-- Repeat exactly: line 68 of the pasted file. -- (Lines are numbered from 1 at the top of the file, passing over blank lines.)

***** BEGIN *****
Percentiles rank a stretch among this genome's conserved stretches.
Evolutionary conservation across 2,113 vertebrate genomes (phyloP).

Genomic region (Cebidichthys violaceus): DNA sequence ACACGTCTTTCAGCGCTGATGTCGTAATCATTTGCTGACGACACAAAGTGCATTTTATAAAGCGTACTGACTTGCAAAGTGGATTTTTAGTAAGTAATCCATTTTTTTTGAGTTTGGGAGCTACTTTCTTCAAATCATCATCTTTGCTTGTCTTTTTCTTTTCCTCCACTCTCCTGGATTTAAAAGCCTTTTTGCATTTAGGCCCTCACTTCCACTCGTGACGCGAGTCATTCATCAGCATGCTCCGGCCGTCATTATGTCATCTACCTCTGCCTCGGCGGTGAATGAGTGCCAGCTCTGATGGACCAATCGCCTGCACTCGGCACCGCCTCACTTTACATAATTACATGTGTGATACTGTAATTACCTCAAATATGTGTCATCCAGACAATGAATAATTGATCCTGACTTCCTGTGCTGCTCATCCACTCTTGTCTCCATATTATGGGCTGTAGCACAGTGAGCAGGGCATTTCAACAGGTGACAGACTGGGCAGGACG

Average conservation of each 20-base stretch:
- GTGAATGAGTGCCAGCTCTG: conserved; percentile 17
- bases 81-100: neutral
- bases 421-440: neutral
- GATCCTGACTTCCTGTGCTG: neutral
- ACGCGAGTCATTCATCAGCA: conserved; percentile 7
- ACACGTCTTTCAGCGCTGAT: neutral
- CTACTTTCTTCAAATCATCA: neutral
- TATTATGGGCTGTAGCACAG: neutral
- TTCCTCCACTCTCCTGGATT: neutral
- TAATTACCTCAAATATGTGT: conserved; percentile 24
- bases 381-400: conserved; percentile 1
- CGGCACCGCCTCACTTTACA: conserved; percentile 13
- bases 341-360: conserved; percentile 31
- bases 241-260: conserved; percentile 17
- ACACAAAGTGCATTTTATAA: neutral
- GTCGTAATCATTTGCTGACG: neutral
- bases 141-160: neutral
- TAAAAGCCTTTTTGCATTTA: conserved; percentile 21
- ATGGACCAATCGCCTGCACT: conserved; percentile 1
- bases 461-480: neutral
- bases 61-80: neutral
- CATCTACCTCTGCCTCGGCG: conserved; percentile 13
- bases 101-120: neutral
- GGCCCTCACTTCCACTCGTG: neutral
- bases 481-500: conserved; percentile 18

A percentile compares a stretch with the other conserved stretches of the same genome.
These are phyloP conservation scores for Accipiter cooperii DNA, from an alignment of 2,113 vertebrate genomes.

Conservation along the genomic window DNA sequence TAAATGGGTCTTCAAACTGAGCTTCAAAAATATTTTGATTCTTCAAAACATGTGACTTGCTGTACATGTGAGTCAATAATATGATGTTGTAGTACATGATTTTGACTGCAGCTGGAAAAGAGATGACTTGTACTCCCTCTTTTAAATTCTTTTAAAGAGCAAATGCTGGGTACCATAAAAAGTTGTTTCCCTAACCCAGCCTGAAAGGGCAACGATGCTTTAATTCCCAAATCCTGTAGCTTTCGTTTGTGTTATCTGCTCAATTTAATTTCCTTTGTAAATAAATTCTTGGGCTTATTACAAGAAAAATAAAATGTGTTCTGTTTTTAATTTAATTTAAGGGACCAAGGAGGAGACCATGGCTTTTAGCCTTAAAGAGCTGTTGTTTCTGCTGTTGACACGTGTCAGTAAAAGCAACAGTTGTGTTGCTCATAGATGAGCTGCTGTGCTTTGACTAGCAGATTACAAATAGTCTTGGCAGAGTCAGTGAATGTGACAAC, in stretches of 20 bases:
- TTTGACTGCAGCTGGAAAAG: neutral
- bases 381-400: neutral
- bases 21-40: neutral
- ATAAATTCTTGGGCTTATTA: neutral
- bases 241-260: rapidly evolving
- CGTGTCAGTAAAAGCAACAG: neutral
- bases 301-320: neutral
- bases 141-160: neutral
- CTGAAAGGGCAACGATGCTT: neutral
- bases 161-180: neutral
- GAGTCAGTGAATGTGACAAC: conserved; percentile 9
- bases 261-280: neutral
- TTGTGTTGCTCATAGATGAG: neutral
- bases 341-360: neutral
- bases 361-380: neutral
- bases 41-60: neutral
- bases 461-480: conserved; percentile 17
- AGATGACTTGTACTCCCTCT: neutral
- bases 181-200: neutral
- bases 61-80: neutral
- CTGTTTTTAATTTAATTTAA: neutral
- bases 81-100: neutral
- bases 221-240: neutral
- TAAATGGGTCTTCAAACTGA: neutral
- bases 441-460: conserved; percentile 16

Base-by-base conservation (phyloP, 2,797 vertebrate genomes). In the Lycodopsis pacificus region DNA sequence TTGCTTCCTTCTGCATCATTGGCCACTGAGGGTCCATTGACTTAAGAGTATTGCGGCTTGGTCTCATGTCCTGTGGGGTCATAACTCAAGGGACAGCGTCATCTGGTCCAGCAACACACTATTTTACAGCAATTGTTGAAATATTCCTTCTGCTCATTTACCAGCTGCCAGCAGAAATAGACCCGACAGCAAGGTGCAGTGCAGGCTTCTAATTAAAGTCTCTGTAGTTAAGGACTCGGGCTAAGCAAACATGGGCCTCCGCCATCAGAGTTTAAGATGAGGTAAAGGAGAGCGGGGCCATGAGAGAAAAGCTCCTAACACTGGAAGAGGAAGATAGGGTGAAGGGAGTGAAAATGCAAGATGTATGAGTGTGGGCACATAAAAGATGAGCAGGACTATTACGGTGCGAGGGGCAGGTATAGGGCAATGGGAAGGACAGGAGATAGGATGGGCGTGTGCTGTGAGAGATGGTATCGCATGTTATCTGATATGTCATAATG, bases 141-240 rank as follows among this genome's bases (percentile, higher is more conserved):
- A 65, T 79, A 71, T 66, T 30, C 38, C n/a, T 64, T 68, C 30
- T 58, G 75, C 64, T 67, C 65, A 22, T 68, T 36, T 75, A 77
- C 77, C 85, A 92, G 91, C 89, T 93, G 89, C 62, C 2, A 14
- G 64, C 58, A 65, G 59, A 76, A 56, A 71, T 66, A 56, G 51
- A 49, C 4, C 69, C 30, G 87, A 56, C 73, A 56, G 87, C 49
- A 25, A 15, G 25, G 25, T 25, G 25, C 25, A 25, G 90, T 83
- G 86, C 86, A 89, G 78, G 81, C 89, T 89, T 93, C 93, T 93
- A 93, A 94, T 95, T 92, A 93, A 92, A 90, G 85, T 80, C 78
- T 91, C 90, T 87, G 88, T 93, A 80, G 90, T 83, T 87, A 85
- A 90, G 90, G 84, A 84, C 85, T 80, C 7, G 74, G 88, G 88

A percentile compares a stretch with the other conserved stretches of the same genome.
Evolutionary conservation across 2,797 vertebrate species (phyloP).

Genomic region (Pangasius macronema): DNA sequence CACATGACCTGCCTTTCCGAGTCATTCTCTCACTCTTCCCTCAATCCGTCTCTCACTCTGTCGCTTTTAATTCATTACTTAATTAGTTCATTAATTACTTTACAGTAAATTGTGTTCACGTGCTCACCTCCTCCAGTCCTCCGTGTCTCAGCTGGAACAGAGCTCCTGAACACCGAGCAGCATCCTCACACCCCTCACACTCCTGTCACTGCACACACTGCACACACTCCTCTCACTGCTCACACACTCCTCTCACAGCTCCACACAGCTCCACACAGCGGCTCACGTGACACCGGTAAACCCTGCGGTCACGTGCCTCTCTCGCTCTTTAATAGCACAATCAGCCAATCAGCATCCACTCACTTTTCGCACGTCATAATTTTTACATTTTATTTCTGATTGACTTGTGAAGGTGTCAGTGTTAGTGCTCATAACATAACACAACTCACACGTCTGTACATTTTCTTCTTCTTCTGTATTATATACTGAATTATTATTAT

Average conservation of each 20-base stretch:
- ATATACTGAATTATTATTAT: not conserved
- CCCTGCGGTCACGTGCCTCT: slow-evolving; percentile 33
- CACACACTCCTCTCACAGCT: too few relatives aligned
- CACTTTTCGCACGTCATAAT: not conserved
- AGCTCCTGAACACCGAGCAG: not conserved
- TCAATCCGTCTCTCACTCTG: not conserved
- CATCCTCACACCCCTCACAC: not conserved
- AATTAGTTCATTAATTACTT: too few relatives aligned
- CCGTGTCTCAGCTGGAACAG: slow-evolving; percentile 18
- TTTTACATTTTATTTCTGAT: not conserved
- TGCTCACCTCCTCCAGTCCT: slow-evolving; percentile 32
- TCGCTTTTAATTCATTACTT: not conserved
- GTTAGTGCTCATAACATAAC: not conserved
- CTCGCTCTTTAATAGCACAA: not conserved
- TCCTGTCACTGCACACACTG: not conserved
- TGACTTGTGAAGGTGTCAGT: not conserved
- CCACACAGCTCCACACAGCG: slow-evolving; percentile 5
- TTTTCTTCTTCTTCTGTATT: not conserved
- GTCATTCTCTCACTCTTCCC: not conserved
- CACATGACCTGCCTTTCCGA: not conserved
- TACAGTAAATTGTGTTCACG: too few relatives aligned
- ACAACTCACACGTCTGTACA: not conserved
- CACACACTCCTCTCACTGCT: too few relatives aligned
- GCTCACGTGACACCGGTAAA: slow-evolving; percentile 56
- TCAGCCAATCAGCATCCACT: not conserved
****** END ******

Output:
- A 90, G 90, G 84, A 84, C 85, T 80, C 7, G 74, G 88, G 88